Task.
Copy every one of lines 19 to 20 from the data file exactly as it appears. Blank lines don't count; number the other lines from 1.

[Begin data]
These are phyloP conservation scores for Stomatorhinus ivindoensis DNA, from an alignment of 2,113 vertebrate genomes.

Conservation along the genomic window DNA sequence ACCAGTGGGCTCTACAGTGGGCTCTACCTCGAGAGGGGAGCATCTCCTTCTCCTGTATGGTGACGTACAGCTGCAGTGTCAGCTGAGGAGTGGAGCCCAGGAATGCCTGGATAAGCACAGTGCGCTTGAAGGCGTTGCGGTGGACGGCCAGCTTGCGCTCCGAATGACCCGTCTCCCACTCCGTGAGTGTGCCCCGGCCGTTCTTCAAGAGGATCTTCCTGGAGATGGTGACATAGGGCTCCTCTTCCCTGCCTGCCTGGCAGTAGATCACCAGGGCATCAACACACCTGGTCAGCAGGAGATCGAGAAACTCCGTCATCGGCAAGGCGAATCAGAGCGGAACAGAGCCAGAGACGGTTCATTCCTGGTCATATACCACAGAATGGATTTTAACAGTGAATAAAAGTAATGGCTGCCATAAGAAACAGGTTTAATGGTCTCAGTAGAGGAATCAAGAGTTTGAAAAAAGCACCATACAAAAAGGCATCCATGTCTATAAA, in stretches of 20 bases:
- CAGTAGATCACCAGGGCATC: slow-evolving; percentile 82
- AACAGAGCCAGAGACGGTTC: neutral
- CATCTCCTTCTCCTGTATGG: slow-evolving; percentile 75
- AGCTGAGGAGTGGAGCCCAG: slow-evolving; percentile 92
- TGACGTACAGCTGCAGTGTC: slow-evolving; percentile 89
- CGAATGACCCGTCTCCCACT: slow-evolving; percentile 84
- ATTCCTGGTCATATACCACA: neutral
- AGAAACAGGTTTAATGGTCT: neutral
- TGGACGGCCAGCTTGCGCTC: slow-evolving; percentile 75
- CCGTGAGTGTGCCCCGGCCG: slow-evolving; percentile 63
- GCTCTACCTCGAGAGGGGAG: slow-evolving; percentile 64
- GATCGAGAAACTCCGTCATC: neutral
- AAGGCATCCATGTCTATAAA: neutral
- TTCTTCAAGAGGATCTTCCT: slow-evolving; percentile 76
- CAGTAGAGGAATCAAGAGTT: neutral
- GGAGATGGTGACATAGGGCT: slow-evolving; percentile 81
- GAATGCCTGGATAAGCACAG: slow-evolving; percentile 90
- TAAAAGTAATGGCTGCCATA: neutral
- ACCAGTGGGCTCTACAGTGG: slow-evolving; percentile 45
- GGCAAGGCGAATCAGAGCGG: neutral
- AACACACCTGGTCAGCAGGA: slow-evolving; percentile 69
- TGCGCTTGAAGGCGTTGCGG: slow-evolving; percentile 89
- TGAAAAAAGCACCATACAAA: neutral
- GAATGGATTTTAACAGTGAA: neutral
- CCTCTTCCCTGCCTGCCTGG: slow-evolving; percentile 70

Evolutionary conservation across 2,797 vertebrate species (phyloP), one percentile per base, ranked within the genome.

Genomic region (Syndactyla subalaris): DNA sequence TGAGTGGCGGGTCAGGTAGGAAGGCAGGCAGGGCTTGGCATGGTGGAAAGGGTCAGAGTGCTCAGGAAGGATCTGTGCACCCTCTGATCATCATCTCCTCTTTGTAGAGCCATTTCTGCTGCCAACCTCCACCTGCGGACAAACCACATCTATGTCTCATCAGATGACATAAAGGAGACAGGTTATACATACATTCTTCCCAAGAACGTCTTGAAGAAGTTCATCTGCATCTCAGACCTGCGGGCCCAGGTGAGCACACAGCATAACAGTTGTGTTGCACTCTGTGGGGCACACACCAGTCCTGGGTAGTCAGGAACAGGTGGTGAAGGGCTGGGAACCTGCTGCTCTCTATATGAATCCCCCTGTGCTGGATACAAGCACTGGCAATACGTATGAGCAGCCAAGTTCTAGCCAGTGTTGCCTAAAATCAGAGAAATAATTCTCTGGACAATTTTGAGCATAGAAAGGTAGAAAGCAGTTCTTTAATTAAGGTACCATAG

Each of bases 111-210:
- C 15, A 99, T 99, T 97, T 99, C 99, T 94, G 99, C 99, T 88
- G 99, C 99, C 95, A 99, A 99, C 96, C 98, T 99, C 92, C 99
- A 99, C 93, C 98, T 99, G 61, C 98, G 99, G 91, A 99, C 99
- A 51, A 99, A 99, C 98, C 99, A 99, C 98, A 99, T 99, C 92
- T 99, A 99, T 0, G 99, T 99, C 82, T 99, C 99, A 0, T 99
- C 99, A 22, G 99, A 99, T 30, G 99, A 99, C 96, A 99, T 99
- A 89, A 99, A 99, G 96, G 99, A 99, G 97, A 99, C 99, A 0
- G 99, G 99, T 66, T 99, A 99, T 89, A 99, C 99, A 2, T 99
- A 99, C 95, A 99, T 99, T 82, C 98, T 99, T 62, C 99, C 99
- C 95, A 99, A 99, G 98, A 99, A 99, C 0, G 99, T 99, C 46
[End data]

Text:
- GAATGCCTGGATAAGCACAG: slow-evolving; percentile 90
- TAAAAGTAATGGCTGCCATA: neutral